Virtual Reality (VR) is an industry that is still in its infancy. After the term was coined in 1987, the initial hype faded – due to the available hardware not being ready for the concept, at least, not in a way that would appeal to a mainstream audience. Since 2016, technology has caught up and the public imagination has been gripped again, as more immersive and creative uses of the medium have appeared on the market.
Discussions about the future of VR range from the creative, storytelling, intellectual property and ethics of the technology, which are all important discussions.
Something that we hear less conversations around is how the culture of the industry is developing – which may be less relevant to those outside the industry, right now, but could be pivotal to the kinds of uses and experiences that are available in years to come.
Catherine Allen, founder of the UK’s first VR theatre – Limina Immersive – is keen to raise the visibility of these conversations and hosted an evening of talks about the gender gap that is already forming, Equal Realities – so a few members of the Calvium team attended to hear more.
The state of VR in 2019
The evening centred around three talks from women who work in, or adjacent to VR, with two panels afterward to round-out the voices. The speakers were:
- Catherine Allen, founder of Limina Immersive
- Dr Sarah Atkinson, Head of Department, Culture, Media and Creative Industries at King’s College London
- Sam Freeth, COO of Fenturi
Speaking from their respective fields of expertise in VR production and distribution, film and computer games, and story design using digital technologies; we heard a range of facts that portrayed a gender bias towards men, in the film, gaming and VR industries.
A 2018 study found that in the UK, only 14% of VR companies had any women directors, but the pattern persists in consumers too, with a study by the Global Web Index showing that in the USA, only 16% of women have experienced VR, compared to 30% men.
The speakers suggested that this is partly due to the way that VR is perceived as being “for men”, with many experiences on the market focusing on traditionally masculine themes, like action, military and sports.
I’m an optimist and a pragmatist, so I was keen to hear what people thought the solutions to these issues could be. So, I was especially pleased to see hope and some practical tips being shared by each of the speakers in a panel session.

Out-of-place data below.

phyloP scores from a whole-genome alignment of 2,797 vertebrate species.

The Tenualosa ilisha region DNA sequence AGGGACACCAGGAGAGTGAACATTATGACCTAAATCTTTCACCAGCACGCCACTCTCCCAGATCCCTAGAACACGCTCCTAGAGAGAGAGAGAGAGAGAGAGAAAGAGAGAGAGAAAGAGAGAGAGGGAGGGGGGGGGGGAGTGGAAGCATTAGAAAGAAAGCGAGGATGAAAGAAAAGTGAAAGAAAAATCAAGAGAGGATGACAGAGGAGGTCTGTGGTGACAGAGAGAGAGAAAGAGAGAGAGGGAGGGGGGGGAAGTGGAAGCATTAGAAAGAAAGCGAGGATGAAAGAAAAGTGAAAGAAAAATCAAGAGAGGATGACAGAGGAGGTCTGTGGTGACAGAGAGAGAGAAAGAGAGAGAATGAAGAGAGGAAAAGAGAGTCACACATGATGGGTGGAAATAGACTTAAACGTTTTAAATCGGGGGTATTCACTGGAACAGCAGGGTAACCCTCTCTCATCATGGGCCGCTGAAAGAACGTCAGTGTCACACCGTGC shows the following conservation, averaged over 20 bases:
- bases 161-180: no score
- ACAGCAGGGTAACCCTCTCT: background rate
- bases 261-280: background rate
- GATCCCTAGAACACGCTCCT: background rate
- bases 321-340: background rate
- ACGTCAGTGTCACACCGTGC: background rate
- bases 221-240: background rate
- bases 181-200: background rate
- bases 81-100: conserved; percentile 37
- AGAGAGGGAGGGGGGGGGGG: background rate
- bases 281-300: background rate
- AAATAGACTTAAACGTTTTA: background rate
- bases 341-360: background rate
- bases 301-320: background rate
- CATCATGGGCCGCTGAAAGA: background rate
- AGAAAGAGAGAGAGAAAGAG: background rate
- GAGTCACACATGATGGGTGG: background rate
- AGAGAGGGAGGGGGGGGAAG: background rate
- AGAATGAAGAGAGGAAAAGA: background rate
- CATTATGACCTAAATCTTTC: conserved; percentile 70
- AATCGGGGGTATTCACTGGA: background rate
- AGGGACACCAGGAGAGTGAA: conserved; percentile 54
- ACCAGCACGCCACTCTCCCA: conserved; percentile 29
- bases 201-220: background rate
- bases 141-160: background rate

“The audiences of today are the creators of tomorrow”
Several possible solutions were given to the problem and for me, they formed mainly around the need to change perceptions of the industry and shift audiences away from the primarily young and male demographics that they currently sit in.
Some ideas to do this that were explored by speakers and audience members included:
- Ensuring the content offered covers a range of subjects and perspectives
- Encourage women to enter the VR industry in the breadth of different capacities that are available (including story writing, testing and artwork, as well as the engineering skills that many people think of first)
- Inspire a wider range of people to try out VR in the first place – which would be easier if people can see themselves in the experiences
A quote that particularly struck me was from Catherine Allen: “The audiences of today are the creators of tomorrow”.
The more that storytelling reflects an audience, the more likely that audience is to see themselves in it, and want to enhance and build upon those stories by telling their own. The more voices we hear stories from, the richer our understanding of our world becomes.
Where is VR heading?
VR is currently stood on the edge of “the chasm” of the Technology Adoption Lifecycle, staring into the abyss. Catherine Allen believes that the next stage of the medium’s development could be the making or breaking of VR as a mainstream medium and the steps the industry takes to broaden its audience is key to this. As a pioneer in the field, Catherine is eager to help it make the leap.
Allen suggests that to cross the chasm, VR needs to offer a diverse range of themes, stories and opinions to consumers, in the same way that the film and gaming industries are now moving towards.
It’s not all doom and gloom, however. Allen notes that audiences at the Limina VR Theatre in Bristol are bucking the trend and over two thirds of bookings are being made by women and non-binary customers, which shows that there’s an appetite for the varied VR programming that Limina is offering.